282367 Design of Solid Acid Catalysts for Aqueous Phase Conversion of Lignocellulosic Biomass to Liquid Fuels and Fuel Precursors

Sunday, October 28, 2012
Hall B (Convention Center )
Ronen Weingarten, Department of Chemical Engineering, University of Massachusetts Amherst, Amherst, MA

A worldwide initiative has been set forth to decrease our dependence on petroleum-based fuels and develop new renewable sources of energy.  Particularly, the use of agricultural and forest residues and other lignocellulosic crops is a viable option compared to first generation biomass which demonstrate several drawbacks including competition with food crops and water.  Lignocellulosic biomass is a sustainable source of liquid fuels which generates significantly less greenhouse gas emissions than do fossil fuels and may even be greenhouse gas neutral pending efficient production methods.  The production of biofuels calls for the defunctionalization of highly oxygenated compounds which make up lignocellulosic biomass.  The transformation of lignocellulosic biomass in aqueous media offers an environmentally friendly and economical route to produce targeted chemicals.  The major challenge in the commercialization of lignocellulosic biofuels is the development of efficient technologies to achieve process sustainability and convert high volumes of biomass feedstock to displace crude oil as the primary source of fuels.

In part, further improvement of conversion and selectivity for aqueous phase processes are essential to overcome these challenges.  Acid catalysts play fundamental roles in many applications focused on biomass upgrading and promising results have already been obtained with homogeneous acid catalysts.  Nevertheless, due to their economic and environmental viability, it would be desirable to obtain solid acid catalysts that exhibit activities and selectivities at least comparable to their homogeneous counterparts.  As such, the effect of water on the catalytic behavior of solid acid catalysts remains questionable, as exposure of the catalyst to a polar solvent such as water can potentially alter the intrinsic nature of the acid surface due to solvation effects.  This reality in turn poses difficulties in determining the acidity of solid acids in aqueous media.

My research thus far in the field of aqueous phase biomass conversion has led me to significant findings pertaining to the chemistry and design of solid acid catalyst for aqueous phase conversion of carbohydrates.  This consists of an integrated approach which includes: (1) understanding the fundamental chemistry and reaction pathways through kinetic studies with homogeneous acid catalysts and (2) investigating the structural properties of solid acid catalysts and their correlation with activity and selectivity.  We developed a kinetic model for the dehydration of xylose to furfural in a biphasic reactor using a homogeneous catalyst.1  Xylose serves as a model compound for the hemicellulose fraction of lignocellulosic biomass, and furfural is a valuable precursor for the production of liquid alkanes.  We then used our model to describe the optimal reaction conditions for furfural production.  Subsequently, we examined the role of Lewis and Brønsted sites of solid acid catalysts for the dehydration of xylose in aqueous media.2  Our results have allowed us to deduce the optimal design of solid acid catalysts for this class of reactions.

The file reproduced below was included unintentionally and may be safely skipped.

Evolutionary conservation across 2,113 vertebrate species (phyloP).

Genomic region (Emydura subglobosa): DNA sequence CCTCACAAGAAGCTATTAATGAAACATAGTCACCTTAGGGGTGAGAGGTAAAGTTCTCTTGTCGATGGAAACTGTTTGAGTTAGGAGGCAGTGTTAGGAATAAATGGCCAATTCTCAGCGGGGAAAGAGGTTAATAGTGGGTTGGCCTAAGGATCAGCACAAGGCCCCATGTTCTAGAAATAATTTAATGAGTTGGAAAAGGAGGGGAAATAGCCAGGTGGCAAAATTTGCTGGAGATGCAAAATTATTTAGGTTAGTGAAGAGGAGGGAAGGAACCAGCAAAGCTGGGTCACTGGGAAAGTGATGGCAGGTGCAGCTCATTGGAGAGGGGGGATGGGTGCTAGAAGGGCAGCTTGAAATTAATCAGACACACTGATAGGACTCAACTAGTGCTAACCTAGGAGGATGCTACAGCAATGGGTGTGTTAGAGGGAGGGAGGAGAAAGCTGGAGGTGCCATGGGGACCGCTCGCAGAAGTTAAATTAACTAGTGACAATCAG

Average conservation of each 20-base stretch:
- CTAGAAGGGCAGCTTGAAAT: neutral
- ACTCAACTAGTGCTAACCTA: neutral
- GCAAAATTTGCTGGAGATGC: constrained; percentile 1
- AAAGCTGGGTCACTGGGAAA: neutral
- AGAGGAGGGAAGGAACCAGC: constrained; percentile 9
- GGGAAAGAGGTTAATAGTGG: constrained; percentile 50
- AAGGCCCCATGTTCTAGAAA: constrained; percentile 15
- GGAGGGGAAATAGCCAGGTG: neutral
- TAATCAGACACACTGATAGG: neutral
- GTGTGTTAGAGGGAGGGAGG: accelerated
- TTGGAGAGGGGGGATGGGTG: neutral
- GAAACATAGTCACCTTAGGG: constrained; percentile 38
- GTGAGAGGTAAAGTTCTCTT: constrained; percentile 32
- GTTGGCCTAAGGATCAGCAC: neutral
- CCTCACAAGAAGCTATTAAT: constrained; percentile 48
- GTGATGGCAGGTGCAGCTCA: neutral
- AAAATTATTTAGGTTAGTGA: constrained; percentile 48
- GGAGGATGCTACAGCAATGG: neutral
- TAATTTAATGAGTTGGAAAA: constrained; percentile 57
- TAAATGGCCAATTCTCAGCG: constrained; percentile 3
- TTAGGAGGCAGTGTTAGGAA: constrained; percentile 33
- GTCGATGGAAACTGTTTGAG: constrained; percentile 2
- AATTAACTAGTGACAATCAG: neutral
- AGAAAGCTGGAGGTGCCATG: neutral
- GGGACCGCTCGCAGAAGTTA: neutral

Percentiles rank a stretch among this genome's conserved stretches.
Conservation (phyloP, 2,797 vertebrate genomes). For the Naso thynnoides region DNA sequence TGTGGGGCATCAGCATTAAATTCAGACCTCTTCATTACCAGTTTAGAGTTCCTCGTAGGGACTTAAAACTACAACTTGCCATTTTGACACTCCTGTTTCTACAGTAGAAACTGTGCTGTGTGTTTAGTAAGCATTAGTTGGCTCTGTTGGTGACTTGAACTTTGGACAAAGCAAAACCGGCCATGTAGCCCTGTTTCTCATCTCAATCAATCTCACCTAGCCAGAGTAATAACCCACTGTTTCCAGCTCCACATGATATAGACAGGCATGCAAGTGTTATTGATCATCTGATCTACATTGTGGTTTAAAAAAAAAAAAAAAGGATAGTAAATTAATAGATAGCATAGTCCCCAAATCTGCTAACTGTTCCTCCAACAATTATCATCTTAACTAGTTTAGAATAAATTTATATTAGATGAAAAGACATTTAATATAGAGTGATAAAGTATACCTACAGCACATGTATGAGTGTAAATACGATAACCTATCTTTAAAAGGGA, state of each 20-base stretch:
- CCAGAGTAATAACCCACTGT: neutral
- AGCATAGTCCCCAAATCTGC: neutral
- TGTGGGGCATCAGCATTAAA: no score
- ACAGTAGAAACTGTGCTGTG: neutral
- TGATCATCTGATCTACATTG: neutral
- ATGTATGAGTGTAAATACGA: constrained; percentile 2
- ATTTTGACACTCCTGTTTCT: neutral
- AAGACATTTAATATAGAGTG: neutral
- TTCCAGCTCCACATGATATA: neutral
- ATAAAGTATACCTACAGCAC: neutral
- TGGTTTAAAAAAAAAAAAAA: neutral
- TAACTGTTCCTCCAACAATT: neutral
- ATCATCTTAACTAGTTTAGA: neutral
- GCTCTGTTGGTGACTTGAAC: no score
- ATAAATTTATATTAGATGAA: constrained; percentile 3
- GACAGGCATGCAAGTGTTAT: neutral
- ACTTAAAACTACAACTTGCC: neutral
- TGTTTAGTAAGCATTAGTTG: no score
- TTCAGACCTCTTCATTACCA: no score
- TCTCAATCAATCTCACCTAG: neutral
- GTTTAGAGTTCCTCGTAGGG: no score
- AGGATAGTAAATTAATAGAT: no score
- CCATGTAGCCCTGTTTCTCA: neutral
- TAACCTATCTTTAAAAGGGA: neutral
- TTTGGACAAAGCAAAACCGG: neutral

In other studies we introduced a new process to produce levulinic acid from cellulose at high concentrations without the use of a homogeneous acid catalyst.3  Levulinic acid is a versatile renewable platform molecule which can be used as the basis for the production of various high-volume chemicals and fuels.  We also developed a kinetic model to predict the optimal reactor design and operating conditions for HMF (5-hydroxymethylfurfural) and levulinic acid production from glucose in a continuous reactor system.4

The objective of my research is to develop new catalytic materials and processes for the production of liquid fuels and fuel precursors from lignocellulosic biomass.  Development of efficient technologies targeted for aqueous phase applications will play a significant role in the development of future biorefineries.  This notion of a biorefinery, analogous to a petrochemical refinery, will consist of an integrated system of biomass conversion processes to produce transportation fuels, chemicals, heat and power.  In particular, future work will focus on designing hydrothermally stable solid catalysts for a variety of aqueous phase reactions.  Implementing advanced in-situ characterization techniques will be fundamental to elucidate the role of water on the intrinsic nature of the catalyst.  Additional factors such as kinetic modeling and reactors engineering will also play fundamental roles in developing sustainable processes for the production of fuels and chemicals from biomass-derived feedstock.


1.            Weingarten, R.; Cho, J.; Conner Jr, W. C.; Huber, G. W., Kinetics of Furfural Production by Dehydration of Xylose in a Biphasic Reactor with Microwave Heating. Green Chemistry 2010, 12 (8), 1423-1429.

2.         Weingarten, R.; Tompsett, G. A.; Conner Jr, W. C.; Huber, G. W., Design of Solid Acid Catalysts for Aqueous Phase Dehydration of Carbohydrates: The Role of Lewis and Brønsted Acid Sites. Journal of Catalysis 2011, 279 (1), 174-182.

3.         Weingarten, R.; Conner Jr, W. C.; Huber, G. W., Production of levulinic acid from cellulose by hydrothermal decomposition combined with aqueous phase dehydration with a solid acid catalyst. Energy and Environmental Science 2012, DOI: 10.1039/c2ee21593d.

4.         Weingarten, R.; Cho, J.; Xing, R.; Conner Jr, W. C.; Huber, G. W., Kinetics and Reaction Engineering of Levulinic Acid Production from Aqueous Glucose Solutions. ChemSusChem 2012, DOI: 10.1002/cssc.201100717.

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